U.S. Navy Pacific Fleet Commander Adm. John Aquilino, who has piloted F/A-18 and F-14 fighters, did not specifically defend the Lockheed Martin [LMT] F-35 during his confirmation hearing to head U.S. Indo-Pacific Command (INDOPACOM) before the Senate Armed Services Committee (SASC) on March 23, though he did say that fifth generation and sixth generation aircraft are needed to deter China.
“As a fighter pilot, kind of explain why the F-35, as a fifth generation fighter, is so critical to deterring, and, if necessary, defeating China’s use of military force, and, in your opinion, why it’s important for the ability to fight and win inside the first and second island chains,” Sen. James Inhofe (R-Oklahoma) asked Aquilino. “Our competition has fifth generation fighters. What are your thoughts on that?”
Aquilino did not offer a full throated defense of the F-35 but instead referenced the need for advanced aircraft to counter Chinese efforts to field anti-access, area denial systems.
“Fifth generation airplanes and beyond are required to be able to generate a lethal force and postured in a place where it’s needed to generate deterrence,” Aquilino said.
“Are your concerns like mine, in terms of the attacks on the F-35, and what our capacity would be, if we became weak in that area?” Inhofe asked
“Yes, senator. I would be concerned, if we lessened our capacity for fifth-generation airplanes. I think they’re needed to win,” Aquilino replied.
“Mmm-hmm,” said Inhofe, who then moved on to another question.
In response to a question from Sen. Tim Kaine (D-VA) on Next Generation Air Dominance (NGAD), which the Navy and Air Force are developing separately, Aquilino said that Navy NGAD, which is to replace the F/A-18 E/F Super Hornets, “is our next step…to operate in those contested spaces” for the Navy’s Air Wing of the Future.
“I think they are looking at [Navy NGAD] IOC [initial operational capability] in 2030-31,” Aquilino said.
While the U.S. Air Force still is officially committed to buying 1,763 F-35As, House Armed Services Committee Chairman Adam Smith (D-Wash.) this month called the F-35 “a massive frickin’ failure” and said that he favors curtailing the buy and pursuing less costly options to deter China (Defense Daily, March 5).
An internal Heritage Foundation study found that the Air Force needs just 1,250 F-35s and advocated that the service double annual production of the F-35 to 120 planes per year to field 1,250 by 2030. Under the current buy rate of 60 per year, the Air Force would not field 1,763 until 2048.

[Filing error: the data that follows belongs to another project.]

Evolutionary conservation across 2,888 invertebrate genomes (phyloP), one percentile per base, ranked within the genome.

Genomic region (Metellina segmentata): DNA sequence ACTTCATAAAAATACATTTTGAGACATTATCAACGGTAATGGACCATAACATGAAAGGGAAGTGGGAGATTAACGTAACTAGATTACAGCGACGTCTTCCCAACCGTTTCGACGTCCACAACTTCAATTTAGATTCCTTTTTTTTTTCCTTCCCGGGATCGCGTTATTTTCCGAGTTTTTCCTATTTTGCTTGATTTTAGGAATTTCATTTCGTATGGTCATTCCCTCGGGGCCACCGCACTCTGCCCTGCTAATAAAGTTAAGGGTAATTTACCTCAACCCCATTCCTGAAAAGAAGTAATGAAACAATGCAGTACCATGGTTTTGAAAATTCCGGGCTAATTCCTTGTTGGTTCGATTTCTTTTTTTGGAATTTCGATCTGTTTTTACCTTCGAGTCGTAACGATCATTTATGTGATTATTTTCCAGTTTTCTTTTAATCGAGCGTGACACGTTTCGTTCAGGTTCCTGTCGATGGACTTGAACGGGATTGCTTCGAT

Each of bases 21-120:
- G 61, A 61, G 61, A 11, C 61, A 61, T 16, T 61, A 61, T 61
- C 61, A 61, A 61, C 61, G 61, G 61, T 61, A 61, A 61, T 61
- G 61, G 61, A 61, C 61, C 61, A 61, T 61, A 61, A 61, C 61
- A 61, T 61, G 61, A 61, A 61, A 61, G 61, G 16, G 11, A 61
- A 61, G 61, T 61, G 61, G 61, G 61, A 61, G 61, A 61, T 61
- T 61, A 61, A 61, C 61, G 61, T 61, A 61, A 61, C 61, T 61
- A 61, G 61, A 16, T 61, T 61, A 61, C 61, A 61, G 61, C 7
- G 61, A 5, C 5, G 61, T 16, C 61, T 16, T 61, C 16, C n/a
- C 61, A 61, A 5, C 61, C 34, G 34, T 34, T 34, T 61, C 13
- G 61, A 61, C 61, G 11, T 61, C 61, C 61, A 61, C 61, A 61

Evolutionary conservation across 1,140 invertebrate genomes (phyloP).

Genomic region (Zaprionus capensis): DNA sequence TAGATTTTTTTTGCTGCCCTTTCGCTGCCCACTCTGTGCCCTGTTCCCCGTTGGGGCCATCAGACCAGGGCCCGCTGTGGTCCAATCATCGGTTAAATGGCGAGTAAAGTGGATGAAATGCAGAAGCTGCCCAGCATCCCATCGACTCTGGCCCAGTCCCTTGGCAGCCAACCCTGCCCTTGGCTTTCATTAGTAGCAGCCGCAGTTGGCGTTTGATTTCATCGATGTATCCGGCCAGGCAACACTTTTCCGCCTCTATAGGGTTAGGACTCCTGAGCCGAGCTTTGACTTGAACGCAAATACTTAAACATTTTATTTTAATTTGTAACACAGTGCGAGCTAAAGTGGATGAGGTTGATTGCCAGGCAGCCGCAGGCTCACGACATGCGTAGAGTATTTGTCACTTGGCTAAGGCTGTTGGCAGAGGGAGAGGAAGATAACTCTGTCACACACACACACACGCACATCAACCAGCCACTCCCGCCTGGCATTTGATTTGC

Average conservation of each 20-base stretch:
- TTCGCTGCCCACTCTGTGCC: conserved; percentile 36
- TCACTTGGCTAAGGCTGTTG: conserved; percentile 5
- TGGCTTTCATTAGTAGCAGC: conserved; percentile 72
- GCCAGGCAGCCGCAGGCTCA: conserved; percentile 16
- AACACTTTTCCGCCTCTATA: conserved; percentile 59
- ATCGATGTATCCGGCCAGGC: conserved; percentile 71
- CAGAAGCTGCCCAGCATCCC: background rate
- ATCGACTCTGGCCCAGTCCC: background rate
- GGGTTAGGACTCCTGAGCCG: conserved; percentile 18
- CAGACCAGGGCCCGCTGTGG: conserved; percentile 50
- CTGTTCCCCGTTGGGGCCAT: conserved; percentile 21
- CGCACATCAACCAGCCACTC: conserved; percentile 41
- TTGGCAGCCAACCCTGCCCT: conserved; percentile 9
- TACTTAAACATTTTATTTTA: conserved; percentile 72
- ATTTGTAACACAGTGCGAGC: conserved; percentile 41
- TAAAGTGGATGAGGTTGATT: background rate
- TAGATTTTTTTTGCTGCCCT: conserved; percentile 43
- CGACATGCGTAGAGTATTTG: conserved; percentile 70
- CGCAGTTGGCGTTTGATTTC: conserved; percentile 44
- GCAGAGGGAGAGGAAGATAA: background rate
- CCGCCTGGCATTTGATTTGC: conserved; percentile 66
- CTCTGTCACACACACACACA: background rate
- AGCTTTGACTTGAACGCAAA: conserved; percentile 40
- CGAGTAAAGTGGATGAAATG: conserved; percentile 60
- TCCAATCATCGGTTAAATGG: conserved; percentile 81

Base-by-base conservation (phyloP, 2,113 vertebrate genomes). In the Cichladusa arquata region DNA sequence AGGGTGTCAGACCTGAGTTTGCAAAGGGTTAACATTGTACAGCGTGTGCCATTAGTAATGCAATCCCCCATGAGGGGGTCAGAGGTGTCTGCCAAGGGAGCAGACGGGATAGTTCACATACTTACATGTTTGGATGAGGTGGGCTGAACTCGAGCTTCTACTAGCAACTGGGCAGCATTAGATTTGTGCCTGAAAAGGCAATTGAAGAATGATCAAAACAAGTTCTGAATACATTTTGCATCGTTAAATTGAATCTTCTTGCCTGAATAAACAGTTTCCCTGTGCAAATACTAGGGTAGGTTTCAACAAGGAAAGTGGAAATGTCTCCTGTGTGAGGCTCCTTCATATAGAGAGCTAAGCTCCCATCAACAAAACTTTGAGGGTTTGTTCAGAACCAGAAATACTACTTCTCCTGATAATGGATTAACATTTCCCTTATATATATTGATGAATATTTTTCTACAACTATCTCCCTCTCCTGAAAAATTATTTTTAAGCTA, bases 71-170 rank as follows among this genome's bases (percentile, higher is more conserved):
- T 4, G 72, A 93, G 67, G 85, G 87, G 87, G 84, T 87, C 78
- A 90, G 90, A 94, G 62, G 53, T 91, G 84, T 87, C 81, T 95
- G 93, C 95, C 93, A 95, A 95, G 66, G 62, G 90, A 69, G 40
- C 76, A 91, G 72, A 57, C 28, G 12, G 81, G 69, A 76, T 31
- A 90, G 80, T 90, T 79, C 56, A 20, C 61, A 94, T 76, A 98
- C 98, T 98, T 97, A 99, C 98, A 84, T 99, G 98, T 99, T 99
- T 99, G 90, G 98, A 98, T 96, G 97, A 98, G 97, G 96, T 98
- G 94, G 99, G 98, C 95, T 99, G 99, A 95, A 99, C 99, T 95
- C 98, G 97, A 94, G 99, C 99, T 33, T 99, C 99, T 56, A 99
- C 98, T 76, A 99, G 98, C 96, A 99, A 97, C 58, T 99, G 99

Such problems, in addition to subsystem and cost concerns, have led analysts to propose substituting for the F-35 long-range precision fires, unmanned attack aircraft, and simpler aircraft designs that draw upon legacy F-15s, F-16s, and A-10s but incorporate stealth technology.
Adm. Phil Davidson, the current commander of INDOPACOM, told lawmakers this month that fifth generation fighters, such as the F-35 and Lockheed Martin [LMT] F-22, are vital to respond to future crises in the region.
“Certainly, fifth gen fighters, I would tell you, are the backbone of any of our planning for a crisis forward in the theater and would be needed at dispersed locations within the first and second island chain,” he said during a March 9 posture hearing before the Senate Armed Services Committee in response to a question from Sen. Dan Sullivan (R-Alaska).
The first island chain runs from the Kuril Islands through Japan, Taiwan and the Philippines to Borneo, while the second island chain runs from Japan south to the Northern Mariana Islands, Guam, Micronesia, Palau and Papua New Guinea.
Sullivan’s office said that U.S. Alaskan Command has said that there are 54 F-22s at Joint Base Elmendorf Richardson, Alaska (JBER) and that there will be 54 F-35As at Eielson AFB, Alaska for a total of 108 fifth generation fighters in Alaska. The Air Force has said that Eielson will have 54 F-35As by the end of this year.
In response to a question on the F-35 from Rep. Mike Turner (R-Ohio) during a March 10 posture hearing before the House Armed Services Committee, Davidson said that “fifth gen fighters, the F-35 and the F-22, are critical to any future war fight we might have in the theater.”
“Or adversaries are fielding already fifth gen fighters themselves,” Davidson said. “To go backwards into fourth generation capability as a substitute broadly would be a mistake in my view and would put us at a severe disadvantage over the course of this decade.”
As Defense Secretary Lloyd Austin conducts a Global Force Posture Review, the U.S. Air Force and the Pentagon’s Office of Cost Assessment and Program Evaluation (CAPE) will run a tactical aircraft (TACAIR) study to inform needed fighter capabilities and numbers for the Air Force fiscal 2023 budget submission, Air Force Chief of Staff Gen. Charles Q. Brown said last month (Defense Daily, Feb. 17).